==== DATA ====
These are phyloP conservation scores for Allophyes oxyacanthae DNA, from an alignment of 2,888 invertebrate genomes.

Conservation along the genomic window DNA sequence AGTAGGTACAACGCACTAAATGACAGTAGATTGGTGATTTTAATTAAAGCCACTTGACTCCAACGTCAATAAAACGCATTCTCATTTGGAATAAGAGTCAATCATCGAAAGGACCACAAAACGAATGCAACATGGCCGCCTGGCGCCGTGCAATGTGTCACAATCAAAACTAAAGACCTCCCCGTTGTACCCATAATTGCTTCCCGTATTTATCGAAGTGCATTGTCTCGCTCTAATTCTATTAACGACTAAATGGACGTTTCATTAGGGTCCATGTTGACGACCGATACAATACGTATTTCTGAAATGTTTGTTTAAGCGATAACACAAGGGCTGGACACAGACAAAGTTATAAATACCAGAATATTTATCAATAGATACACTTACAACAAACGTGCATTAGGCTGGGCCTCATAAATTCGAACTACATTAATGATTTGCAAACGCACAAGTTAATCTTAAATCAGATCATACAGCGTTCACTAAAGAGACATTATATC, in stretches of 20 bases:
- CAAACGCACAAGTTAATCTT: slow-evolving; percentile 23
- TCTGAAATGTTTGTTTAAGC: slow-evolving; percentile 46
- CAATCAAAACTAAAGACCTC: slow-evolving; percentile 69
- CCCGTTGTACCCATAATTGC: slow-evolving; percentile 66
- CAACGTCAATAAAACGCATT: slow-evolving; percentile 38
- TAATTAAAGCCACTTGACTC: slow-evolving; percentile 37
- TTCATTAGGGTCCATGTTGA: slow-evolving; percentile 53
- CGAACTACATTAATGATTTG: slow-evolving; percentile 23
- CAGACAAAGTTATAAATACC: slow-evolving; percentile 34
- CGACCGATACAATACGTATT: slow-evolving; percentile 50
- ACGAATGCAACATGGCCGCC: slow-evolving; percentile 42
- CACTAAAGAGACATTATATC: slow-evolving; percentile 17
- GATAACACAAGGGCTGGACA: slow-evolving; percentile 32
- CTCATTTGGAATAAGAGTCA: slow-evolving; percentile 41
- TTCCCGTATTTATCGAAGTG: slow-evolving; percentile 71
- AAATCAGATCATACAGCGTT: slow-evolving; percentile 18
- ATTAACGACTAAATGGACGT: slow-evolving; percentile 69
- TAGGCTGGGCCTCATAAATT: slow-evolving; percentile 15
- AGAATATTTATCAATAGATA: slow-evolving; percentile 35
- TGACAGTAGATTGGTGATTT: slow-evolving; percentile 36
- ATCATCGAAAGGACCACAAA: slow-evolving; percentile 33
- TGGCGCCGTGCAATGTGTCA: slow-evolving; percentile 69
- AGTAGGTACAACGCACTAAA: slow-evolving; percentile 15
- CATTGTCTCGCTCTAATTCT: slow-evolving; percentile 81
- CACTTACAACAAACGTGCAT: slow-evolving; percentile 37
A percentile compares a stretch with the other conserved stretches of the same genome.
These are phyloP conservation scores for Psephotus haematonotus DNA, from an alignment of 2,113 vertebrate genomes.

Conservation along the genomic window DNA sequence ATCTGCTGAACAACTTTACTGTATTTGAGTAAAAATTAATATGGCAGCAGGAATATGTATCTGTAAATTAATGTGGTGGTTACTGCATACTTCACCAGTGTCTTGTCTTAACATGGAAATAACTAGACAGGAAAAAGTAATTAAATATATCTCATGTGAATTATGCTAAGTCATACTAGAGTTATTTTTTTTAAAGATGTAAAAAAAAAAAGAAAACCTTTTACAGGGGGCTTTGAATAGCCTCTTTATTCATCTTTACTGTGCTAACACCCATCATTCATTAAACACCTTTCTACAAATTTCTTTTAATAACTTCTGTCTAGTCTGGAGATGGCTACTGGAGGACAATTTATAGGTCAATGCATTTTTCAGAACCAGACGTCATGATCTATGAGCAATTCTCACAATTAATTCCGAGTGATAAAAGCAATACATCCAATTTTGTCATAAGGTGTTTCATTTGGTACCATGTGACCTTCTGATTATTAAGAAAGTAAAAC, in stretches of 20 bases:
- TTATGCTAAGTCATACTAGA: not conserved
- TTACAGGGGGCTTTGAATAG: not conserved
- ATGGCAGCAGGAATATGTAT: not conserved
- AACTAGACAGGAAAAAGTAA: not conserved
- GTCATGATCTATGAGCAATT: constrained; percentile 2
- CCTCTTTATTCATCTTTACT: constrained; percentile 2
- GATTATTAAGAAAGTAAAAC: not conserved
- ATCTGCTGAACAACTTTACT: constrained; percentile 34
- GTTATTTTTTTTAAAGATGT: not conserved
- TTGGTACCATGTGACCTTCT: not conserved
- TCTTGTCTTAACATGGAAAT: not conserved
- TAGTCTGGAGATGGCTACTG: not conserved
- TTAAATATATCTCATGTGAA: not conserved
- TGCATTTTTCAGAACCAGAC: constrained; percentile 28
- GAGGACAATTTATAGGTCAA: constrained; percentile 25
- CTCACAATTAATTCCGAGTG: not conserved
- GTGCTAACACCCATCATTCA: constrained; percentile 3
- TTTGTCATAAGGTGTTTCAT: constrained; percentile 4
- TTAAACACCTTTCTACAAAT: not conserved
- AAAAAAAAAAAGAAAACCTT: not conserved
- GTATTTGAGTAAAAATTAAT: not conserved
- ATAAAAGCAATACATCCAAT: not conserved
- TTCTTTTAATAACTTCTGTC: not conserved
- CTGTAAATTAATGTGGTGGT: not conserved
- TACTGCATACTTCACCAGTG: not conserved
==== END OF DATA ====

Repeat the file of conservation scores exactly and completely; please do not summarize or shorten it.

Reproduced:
These are phyloP conservation scores for Allophyes oxyacanthae DNA, from an alignment of 2,888 invertebrate genomes.

Conservation along the genomic window DNA sequence AGTAGGTACAACGCACTAAATGACAGTAGATTGGTGATTTTAATTAAAGCCACTTGACTCCAACGTCAATAAAACGCATTCTCATTTGGAATAAGAGTCAATCATCGAAAGGACCACAAAACGAATGCAACATGGCCGCCTGGCGCCGTGCAATGTGTCACAATCAAAACTAAAGACCTCCCCGTTGTACCCATAATTGCTTCCCGTATTTATCGAAGTGCATTGTCTCGCTCTAATTCTATTAACGACTAAATGGACGTTTCATTAGGGTCCATGTTGACGACCGATACAATACGTATTTCTGAAATGTTTGTTTAAGCGATAACACAAGGGCTGGACACAGACAAAGTTATAAATACCAGAATATTTATCAATAGATACACTTACAACAAACGTGCATTAGGCTGGGCCTCATAAATTCGAACTACATTAATGATTTGCAAACGCACAAGTTAATCTTAAATCAGATCATACAGCGTTCACTAAAGAGACATTATATC, in stretches of 20 bases:
- CAAACGCACAAGTTAATCTT: slow-evolving; percentile 23
- TCTGAAATGTTTGTTTAAGC: slow-evolving; percentile 46
- CAATCAAAACTAAAGACCTC: slow-evolving; percentile 69
- CCCGTTGTACCCATAATTGC: slow-evolving; percentile 66
- CAACGTCAATAAAACGCATT: slow-evolving; percentile 38
- TAATTAAAGCCACTTGACTC: slow-evolving; percentile 37
- TTCATTAGGGTCCATGTTGA: slow-evolving; percentile 53
- CGAACTACATTAATGATTTG: slow-evolving; percentile 23
- CAGACAAAGTTATAAATACC: slow-evolving; percentile 34
- CGACCGATACAATACGTATT: slow-evolving; percentile 50
- ACGAATGCAACATGGCCGCC: slow-evolving; percentile 42
- CACTAAAGAGACATTATATC: slow-evolving; percentile 17
- GATAACACAAGGGCTGGACA: slow-evolving; percentile 32
- CTCATTTGGAATAAGAGTCA: slow-evolving; percentile 41
- TTCCCGTATTTATCGAAGTG: slow-evolving; percentile 71
- AAATCAGATCATACAGCGTT: slow-evolving; percentile 18
- ATTAACGACTAAATGGACGT: slow-evolving; percentile 69
- TAGGCTGGGCCTCATAAATT: slow-evolving; percentile 15
- AGAATATTTATCAATAGATA: slow-evolving; percentile 35
- TGACAGTAGATTGGTGATTT: slow-evolving; percentile 36
- ATCATCGAAAGGACCACAAA: slow-evolving; percentile 33
- TGGCGCCGTGCAATGTGTCA: slow-evolving; percentile 69
- AGTAGGTACAACGCACTAAA: slow-evolving; percentile 15
- CATTGTCTCGCTCTAATTCT: slow-evolving; percentile 81
- CACTTACAACAAACGTGCAT: slow-evolving; percentile 37
A percentile compares a stretch with the other conserved stretches of the same genome.
These are phyloP conservation scores for Psephotus haematonotus DNA, from an alignment of 2,113 vertebrate genomes.

Conservation along the genomic window DNA sequence ATCTGCTGAACAACTTTACTGTATTTGAGTAAAAATTAATATGGCAGCAGGAATATGTATCTGTAAATTAATGTGGTGGTTACTGCATACTTCACCAGTGTCTTGTCTTAACATGGAAATAACTAGACAGGAAAAAGTAATTAAATATATCTCATGTGAATTATGCTAAGTCATACTAGAGTTATTTTTTTTAAAGATGTAAAAAAAAAAAGAAAACCTTTTACAGGGGGCTTTGAATAGCCTCTTTATTCATCTTTACTGTGCTAACACCCATCATTCATTAAACACCTTTCTACAAATTTCTTTTAATAACTTCTGTCTAGTCTGGAGATGGCTACTGGAGGACAATTTATAGGTCAATGCATTTTTCAGAACCAGACGTCATGATCTATGAGCAATTCTCACAATTAATTCCGAGTGATAAAAGCAATACATCCAATTTTGTCATAAGGTGTTTCATTTGGTACCATGTGACCTTCTGATTATTAAGAAAGTAAAAC, in stretches of 20 bases:
- TTATGCTAAGTCATACTAGA: not conserved
- TTACAGGGGGCTTTGAATAG: not conserved
- ATGGCAGCAGGAATATGTAT: not conserved
- AACTAGACAGGAAAAAGTAA: not conserved
- GTCATGATCTATGAGCAATT: constrained; percentile 2
- CCTCTTTATTCATCTTTACT: constrained; percentile 2
- GATTATTAAGAAAGTAAAAC: not conserved
- ATCTGCTGAACAACTTTACT: constrained; percentile 34
- GTTATTTTTTTTAAAGATGT: not conserved
- TTGGTACCATGTGACCTTCT: not conserved
- TCTTGTCTTAACATGGAAAT: not conserved
- TAGTCTGGAGATGGCTACTG: not conserved
- TTAAATATATCTCATGTGAA: not conserved
- TGCATTTTTCAGAACCAGAC: constrained; percentile 28
- GAGGACAATTTATAGGTCAA: constrained; percentile 25
- CTCACAATTAATTCCGAGTG: not conserved
- GTGCTAACACCCATCATTCA: constrained; percentile 3
- TTTGTCATAAGGTGTTTCAT: constrained; percentile 4
- TTAAACACCTTTCTACAAAT: not conserved
- AAAAAAAAAAAGAAAACCTT: not conserved
- GTATTTGAGTAAAAATTAAT: not conserved
- ATAAAAGCAATACATCCAAT: not conserved
- TTCTTTTAATAACTTCTGTC: not conserved
- CTGTAAATTAATGTGGTGGT: not conserved
- TACTGCATACTTCACCAGTG: not conserved